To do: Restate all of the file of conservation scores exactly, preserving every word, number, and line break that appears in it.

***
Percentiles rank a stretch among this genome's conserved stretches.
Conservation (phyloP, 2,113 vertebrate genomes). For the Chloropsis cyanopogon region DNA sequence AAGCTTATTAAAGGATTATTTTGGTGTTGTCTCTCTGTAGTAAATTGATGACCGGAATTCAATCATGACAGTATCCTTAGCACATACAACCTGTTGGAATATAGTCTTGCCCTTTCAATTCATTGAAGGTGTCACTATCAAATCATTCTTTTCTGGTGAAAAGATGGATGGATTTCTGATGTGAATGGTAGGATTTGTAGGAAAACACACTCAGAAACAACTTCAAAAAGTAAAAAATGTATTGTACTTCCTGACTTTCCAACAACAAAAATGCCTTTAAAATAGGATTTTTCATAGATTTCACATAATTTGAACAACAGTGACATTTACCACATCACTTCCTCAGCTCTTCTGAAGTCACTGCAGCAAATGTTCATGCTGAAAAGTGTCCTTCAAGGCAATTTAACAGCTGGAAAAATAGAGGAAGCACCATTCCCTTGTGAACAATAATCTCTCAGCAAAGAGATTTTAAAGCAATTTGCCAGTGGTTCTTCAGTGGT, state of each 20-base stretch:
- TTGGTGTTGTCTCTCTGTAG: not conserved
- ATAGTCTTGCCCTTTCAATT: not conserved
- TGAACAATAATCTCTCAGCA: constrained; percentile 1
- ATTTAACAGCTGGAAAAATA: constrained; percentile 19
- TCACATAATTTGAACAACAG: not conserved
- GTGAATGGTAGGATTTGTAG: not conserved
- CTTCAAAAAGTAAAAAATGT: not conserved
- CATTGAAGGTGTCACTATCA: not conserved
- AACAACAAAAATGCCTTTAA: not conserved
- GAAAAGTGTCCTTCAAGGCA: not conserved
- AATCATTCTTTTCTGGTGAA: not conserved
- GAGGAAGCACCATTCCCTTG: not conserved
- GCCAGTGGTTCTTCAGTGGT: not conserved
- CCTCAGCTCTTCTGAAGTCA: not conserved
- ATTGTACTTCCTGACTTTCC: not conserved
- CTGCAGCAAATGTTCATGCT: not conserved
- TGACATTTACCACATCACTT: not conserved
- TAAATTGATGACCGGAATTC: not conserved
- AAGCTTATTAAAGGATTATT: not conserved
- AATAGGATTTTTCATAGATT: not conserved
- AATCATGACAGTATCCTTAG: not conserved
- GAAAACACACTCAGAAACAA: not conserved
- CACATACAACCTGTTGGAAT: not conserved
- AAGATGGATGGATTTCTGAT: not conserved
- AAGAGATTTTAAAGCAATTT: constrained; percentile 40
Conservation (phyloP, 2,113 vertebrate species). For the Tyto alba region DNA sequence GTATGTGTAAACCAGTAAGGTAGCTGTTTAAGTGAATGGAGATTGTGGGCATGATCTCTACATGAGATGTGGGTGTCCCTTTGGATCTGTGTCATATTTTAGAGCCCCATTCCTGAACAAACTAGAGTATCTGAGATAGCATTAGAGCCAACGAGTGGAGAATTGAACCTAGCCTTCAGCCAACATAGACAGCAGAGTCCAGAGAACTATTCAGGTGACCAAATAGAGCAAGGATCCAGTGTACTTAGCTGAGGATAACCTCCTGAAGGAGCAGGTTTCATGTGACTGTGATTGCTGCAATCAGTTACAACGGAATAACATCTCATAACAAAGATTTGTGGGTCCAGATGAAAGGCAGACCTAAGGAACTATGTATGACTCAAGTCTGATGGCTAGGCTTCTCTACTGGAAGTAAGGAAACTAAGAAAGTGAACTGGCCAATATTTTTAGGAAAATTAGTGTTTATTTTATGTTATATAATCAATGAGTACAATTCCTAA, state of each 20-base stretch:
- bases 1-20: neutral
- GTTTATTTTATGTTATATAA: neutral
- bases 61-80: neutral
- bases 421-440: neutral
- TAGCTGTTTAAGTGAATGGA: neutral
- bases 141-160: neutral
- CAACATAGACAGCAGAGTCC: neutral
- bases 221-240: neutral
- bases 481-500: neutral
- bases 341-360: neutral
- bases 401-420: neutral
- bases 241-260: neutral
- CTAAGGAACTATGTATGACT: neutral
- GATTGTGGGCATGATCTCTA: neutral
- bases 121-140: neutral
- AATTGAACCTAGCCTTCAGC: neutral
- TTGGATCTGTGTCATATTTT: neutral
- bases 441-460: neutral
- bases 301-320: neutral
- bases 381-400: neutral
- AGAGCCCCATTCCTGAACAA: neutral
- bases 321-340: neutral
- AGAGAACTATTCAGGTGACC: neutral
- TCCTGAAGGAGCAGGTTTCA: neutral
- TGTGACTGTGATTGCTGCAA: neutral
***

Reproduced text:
Percentiles rank a stretch among this genome's conserved stretches.
Conservation (phyloP, 2,113 vertebrate genomes). For the Chloropsis cyanopogon region DNA sequence AAGCTTATTAAAGGATTATTTTGGTGTTGTCTCTCTGTAGTAAATTGATGACCGGAATTCAATCATGACAGTATCCTTAGCACATACAACCTGTTGGAATATAGTCTTGCCCTTTCAATTCATTGAAGGTGTCACTATCAAATCATTCTTTTCTGGTGAAAAGATGGATGGATTTCTGATGTGAATGGTAGGATTTGTAGGAAAACACACTCAGAAACAACTTCAAAAAGTAAAAAATGTATTGTACTTCCTGACTTTCCAACAACAAAAATGCCTTTAAAATAGGATTTTTCATAGATTTCACATAATTTGAACAACAGTGACATTTACCACATCACTTCCTCAGCTCTTCTGAAGTCACTGCAGCAAATGTTCATGCTGAAAAGTGTCCTTCAAGGCAATTTAACAGCTGGAAAAATAGAGGAAGCACCATTCCCTTGTGAACAATAATCTCTCAGCAAAGAGATTTTAAAGCAATTTGCCAGTGGTTCTTCAGTGGT, state of each 20-base stretch:
- TTGGTGTTGTCTCTCTGTAG: not conserved
- ATAGTCTTGCCCTTTCAATT: not conserved
- TGAACAATAATCTCTCAGCA: constrained; percentile 1
- ATTTAACAGCTGGAAAAATA: constrained; percentile 19
- TCACATAATTTGAACAACAG: not conserved
- GTGAATGGTAGGATTTGTAG: not conserved
- CTTCAAAAAGTAAAAAATGT: not conserved
- CATTGAAGGTGTCACTATCA: not conserved
- AACAACAAAAATGCCTTTAA: not conserved
- GAAAAGTGTCCTTCAAGGCA: not conserved
- AATCATTCTTTTCTGGTGAA: not conserved
- GAGGAAGCACCATTCCCTTG: not conserved
- GCCAGTGGTTCTTCAGTGGT: not conserved
- CCTCAGCTCTTCTGAAGTCA: not conserved
- ATTGTACTTCCTGACTTTCC: not conserved
- CTGCAGCAAATGTTCATGCT: not conserved
- TGACATTTACCACATCACTT: not conserved
- TAAATTGATGACCGGAATTC: not conserved
- AAGCTTATTAAAGGATTATT: not conserved
- AATAGGATTTTTCATAGATT: not conserved
- AATCATGACAGTATCCTTAG: not conserved
- GAAAACACACTCAGAAACAA: not conserved
- CACATACAACCTGTTGGAAT: not conserved
- AAGATGGATGGATTTCTGAT: not conserved
- AAGAGATTTTAAAGCAATTT: constrained; percentile 40
Conservation (phyloP, 2,113 vertebrate species). For the Tyto alba region DNA sequence GTATGTGTAAACCAGTAAGGTAGCTGTTTAAGTGAATGGAGATTGTGGGCATGATCTCTACATGAGATGTGGGTGTCCCTTTGGATCTGTGTCATATTTTAGAGCCCCATTCCTGAACAAACTAGAGTATCTGAGATAGCATTAGAGCCAACGAGTGGAGAATTGAACCTAGCCTTCAGCCAACATAGACAGCAGAGTCCAGAGAACTATTCAGGTGACCAAATAGAGCAAGGATCCAGTGTACTTAGCTGAGGATAACCTCCTGAAGGAGCAGGTTTCATGTGACTGTGATTGCTGCAATCAGTTACAACGGAATAACATCTCATAACAAAGATTTGTGGGTCCAGATGAAAGGCAGACCTAAGGAACTATGTATGACTCAAGTCTGATGGCTAGGCTTCTCTACTGGAAGTAAGGAAACTAAGAAAGTGAACTGGCCAATATTTTTAGGAAAATTAGTGTTTATTTTATGTTATATAATCAATGAGTACAATTCCTAA, state of each 20-base stretch:
- bases 1-20: neutral
- GTTTATTTTATGTTATATAA: neutral
- bases 61-80: neutral
- bases 421-440: neutral
- TAGCTGTTTAAGTGAATGGA: neutral
- bases 141-160: neutral
- CAACATAGACAGCAGAGTCC: neutral
- bases 221-240: neutral
- bases 481-500: neutral
- bases 341-360: neutral
- bases 401-420: neutral
- bases 241-260: neutral
- CTAAGGAACTATGTATGACT: neutral
- GATTGTGGGCATGATCTCTA: neutral
- bases 121-140: neutral
- AATTGAACCTAGCCTTCAGC: neutral
- TTGGATCTGTGTCATATTTT: neutral
- bases 441-460: neutral
- bases 301-320: neutral
- bases 381-400: neutral
- AGAGCCCCATTCCTGAACAA: neutral
- bases 321-340: neutral
- AGAGAACTATTCAGGTGACC: neutral
- TCCTGAAGGAGCAGGTTTCA: neutral
- TGTGACTGTGATTGCTGCAA: neutral